Wednesday, May 29, 2013

Friends & Neighbors: Marie Stella of Beaver Lodge

You've passed it on Barnes Road leading up to our retreat land in Buckland called Khandroling. It's that building at the cusp of a well established beaver wetlands. Beaver Lodge as it's aptly called, is the creation of landscape design historian, Marie Stella, who initiated the project to illustrate the integration of Art, Technology, and Environment as a dynamic educational laboratory for people interested in sustainable design.

A couple of years ago, Marie appeared at one of our practice sessions on upper Khandroling. She's been our neighbor and friend ever since taking an interest in our community and sharing her knowledge with those of us interested in sustainable practices. She also hosted eleven international community members last summer at her home during Chögyal Namkhai Norbu's retreat last summer.

[visit Tsegyalgar East Accommodation page if you would like to stay at Beaver Lodge during this year's retreat].

Beaver Lodge is certified by The Center for Ecological Technology, a leading non-profit organization offering green building services across Western Massachusetts, with the highest rating possible from the U.S. Green Building Council (USGBC) LEED® for Homes rating system. The home becomes the sixth home in Massachusetts that has earned the difficult LEED Platinum rating.

Recently, I stopped by to visit Marie
this Spring.  Her home is a treasure trove of unique artistry and pragmatic utilitarianism that makes creative use of recycled building materials which celebrate the natural materials of stone and wood but also pioneers new building technologies being developed.  She calls her house and landscape a builder's "petting zoo" where students visit to experience  first hand  such materials as closed cell insulation, shredded newspaper, and other non-toxic building materials along with intricate water catchment systems. Underneath her raised garden beds is a watering system.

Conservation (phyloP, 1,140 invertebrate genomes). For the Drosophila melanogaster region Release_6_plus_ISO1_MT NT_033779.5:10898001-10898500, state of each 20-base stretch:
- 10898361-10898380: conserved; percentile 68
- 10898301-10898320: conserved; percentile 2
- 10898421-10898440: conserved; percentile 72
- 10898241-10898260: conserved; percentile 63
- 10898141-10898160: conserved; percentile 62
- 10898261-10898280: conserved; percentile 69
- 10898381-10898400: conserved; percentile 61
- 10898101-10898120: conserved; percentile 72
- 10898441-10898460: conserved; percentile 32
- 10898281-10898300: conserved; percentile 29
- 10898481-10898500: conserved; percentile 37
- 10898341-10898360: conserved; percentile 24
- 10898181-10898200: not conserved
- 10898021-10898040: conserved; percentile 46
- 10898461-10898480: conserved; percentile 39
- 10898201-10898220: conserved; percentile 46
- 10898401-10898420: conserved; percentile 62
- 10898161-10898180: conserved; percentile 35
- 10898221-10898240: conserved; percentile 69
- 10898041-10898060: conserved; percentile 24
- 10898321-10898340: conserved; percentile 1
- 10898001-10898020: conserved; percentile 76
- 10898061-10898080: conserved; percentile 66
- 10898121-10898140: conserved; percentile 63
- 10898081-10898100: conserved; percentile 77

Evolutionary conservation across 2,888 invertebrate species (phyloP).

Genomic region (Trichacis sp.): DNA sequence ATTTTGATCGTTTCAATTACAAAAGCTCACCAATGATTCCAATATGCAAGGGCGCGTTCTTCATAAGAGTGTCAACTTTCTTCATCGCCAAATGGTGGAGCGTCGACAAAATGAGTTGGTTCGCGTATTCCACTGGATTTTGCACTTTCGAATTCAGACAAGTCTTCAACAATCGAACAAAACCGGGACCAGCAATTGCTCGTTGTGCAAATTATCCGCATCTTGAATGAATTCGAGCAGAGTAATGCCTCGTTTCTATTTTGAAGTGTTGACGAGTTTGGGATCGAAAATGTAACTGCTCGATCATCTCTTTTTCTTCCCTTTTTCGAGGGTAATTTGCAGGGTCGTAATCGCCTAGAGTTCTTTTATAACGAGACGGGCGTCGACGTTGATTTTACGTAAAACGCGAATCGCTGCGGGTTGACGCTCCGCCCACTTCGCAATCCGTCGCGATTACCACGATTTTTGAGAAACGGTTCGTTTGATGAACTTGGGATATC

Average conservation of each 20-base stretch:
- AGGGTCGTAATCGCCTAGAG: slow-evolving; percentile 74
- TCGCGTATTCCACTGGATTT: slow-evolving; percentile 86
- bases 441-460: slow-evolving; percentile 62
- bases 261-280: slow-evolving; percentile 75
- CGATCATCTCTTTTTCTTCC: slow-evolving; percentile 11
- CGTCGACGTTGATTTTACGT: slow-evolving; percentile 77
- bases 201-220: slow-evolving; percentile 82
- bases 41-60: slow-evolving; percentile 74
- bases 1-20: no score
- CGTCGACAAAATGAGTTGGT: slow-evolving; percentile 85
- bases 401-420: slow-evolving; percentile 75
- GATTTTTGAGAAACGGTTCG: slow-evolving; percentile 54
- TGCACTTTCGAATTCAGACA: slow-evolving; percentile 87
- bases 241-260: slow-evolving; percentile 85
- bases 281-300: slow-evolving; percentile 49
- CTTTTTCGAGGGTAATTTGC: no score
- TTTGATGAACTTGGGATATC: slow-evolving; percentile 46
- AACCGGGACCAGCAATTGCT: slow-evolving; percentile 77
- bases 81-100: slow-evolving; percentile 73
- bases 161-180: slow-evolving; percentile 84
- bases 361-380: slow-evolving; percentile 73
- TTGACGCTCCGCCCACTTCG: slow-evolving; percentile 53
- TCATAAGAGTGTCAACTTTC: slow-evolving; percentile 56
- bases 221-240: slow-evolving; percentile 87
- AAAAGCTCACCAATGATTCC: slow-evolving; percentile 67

Among the features I personally love are her kitchen "worm farm" and the children's outdoor spirit house with a green roof.  

The picture above does not convey the elegance of her composting system located in a rectangular box next to her beautiful stone kitchen sink. Odorless, the clusters of worms are happily producing a darkly rich humus that Marie uses to nourish her plants. To learn more about worm composting visit Cornell University's site. You can also visit the page at Backyard Boss to learn how composters work at:

Everywhere Marie has artifacts from her family. Here is her grandmother's locust arbor over a hundred years old.

These three doors come from her previous house.

Although not much to show in the garden yet, I liked "The Straw Man," one of a number of installations or sculptural pieces. This one a version of the proverbial scare crow.

Beaver lodge is evocative of Marie's inquisitive appreciation for other cultures and eras as well as a proficient hands on approach. I'm always impressed that she knows how to use tools to make things. If she doesn't know how to do something, she educates herself. Once she purchased the property in late 2006, she spent a year self-educating herself by attending seminars and conferences.

 When I asked Marie what her vision for the future was, she said that she wanted to share her mission of sustainability so that people could actually experience the results of hands on teaching. As a professor of landscape design, she provides her students and interested individuals a living laboratory to explore how to be entirely self-sufficient in the coming changes ahead and take what knowledge is compatible with their individual interests and needs.

If you would like to know more about Marie Stella's projects or visit her, please visit her website at Beaver Lodge.

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